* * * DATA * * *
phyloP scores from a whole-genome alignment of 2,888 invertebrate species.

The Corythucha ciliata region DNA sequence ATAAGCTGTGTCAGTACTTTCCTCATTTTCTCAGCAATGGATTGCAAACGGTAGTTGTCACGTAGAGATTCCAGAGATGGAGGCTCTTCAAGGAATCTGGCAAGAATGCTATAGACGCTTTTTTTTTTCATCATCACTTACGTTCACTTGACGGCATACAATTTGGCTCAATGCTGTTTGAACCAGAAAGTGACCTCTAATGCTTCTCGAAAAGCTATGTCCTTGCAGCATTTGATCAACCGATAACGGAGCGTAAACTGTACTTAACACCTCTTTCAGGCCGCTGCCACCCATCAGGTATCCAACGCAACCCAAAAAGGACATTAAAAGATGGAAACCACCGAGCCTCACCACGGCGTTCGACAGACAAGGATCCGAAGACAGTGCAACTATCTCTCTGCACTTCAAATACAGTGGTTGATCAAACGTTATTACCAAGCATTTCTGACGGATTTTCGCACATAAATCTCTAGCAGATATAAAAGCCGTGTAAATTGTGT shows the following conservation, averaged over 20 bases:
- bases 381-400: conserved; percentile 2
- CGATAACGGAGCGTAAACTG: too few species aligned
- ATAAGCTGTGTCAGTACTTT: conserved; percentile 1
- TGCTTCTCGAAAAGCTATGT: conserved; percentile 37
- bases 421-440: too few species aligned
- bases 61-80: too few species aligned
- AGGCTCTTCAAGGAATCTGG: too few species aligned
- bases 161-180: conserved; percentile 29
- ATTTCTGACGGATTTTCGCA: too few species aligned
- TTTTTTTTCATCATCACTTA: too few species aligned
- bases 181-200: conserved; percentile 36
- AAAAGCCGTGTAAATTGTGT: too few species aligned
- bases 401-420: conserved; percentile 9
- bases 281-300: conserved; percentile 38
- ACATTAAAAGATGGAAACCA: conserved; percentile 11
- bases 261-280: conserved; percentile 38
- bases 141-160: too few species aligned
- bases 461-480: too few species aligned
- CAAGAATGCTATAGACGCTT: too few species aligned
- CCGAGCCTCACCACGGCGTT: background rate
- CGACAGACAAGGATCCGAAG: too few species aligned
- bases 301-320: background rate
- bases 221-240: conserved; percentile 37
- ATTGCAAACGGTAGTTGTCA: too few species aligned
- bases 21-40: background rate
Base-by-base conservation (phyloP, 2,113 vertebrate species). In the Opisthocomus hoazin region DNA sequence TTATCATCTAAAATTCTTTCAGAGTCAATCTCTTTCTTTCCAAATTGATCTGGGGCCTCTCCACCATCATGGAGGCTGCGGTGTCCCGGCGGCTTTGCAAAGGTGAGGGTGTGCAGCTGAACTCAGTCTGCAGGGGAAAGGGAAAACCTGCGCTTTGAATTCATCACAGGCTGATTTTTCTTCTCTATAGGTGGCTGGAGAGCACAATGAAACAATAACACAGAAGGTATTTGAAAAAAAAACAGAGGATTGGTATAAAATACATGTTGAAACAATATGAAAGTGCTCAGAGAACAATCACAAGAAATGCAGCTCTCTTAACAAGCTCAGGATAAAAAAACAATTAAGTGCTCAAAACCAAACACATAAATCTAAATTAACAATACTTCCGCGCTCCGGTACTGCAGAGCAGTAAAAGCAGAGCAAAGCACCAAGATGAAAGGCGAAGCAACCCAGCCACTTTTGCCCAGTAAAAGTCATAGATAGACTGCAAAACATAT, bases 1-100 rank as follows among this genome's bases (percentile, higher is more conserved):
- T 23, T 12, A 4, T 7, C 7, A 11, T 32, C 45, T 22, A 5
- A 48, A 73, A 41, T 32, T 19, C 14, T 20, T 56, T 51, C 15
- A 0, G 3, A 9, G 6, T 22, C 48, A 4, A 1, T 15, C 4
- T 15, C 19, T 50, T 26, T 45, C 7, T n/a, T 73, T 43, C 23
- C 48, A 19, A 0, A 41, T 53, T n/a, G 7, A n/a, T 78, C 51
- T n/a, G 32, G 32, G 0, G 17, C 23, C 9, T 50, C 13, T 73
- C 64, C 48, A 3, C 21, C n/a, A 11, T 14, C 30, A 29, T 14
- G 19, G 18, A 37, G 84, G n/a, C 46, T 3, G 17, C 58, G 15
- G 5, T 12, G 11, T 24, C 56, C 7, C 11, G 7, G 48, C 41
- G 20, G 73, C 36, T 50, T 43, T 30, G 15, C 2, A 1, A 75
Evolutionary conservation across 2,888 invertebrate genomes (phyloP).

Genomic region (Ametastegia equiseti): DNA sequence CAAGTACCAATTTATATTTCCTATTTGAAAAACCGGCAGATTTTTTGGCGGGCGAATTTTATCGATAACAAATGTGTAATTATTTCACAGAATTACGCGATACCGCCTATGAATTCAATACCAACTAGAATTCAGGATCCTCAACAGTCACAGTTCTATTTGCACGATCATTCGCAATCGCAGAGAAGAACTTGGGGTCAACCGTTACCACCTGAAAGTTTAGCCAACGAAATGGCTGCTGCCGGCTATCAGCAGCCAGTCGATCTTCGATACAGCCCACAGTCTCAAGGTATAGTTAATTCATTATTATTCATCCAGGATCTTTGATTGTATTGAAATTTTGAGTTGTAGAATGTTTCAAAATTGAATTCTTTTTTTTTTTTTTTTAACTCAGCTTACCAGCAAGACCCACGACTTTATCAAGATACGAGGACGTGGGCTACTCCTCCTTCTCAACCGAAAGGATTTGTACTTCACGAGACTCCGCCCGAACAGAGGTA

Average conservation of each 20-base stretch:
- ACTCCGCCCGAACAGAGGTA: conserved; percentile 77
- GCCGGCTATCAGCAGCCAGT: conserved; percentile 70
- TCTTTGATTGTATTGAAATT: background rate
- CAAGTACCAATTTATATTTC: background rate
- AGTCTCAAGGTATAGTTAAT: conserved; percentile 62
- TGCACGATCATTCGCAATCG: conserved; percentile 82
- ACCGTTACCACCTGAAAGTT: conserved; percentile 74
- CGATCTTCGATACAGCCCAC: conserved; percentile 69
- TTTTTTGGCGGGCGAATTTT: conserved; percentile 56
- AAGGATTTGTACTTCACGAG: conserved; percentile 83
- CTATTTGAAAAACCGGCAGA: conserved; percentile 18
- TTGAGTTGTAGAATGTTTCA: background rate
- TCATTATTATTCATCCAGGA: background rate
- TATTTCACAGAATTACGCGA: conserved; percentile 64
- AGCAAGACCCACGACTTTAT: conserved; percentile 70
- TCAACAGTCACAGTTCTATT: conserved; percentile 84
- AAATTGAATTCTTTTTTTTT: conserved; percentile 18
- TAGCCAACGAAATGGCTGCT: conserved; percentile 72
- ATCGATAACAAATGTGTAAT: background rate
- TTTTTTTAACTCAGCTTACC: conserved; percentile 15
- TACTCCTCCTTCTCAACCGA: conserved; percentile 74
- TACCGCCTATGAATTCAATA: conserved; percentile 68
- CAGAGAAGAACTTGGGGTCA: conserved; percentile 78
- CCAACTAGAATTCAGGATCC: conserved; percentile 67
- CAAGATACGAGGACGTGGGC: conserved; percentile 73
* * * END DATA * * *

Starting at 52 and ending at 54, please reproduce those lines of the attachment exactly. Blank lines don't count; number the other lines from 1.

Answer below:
- CTATTTGAAAAACCGGCAGA: conserved; percentile 18
- TTGAGTTGTAGAATGTTTCA: background rate
- TCATTATTATTCATCCAGGA: background rate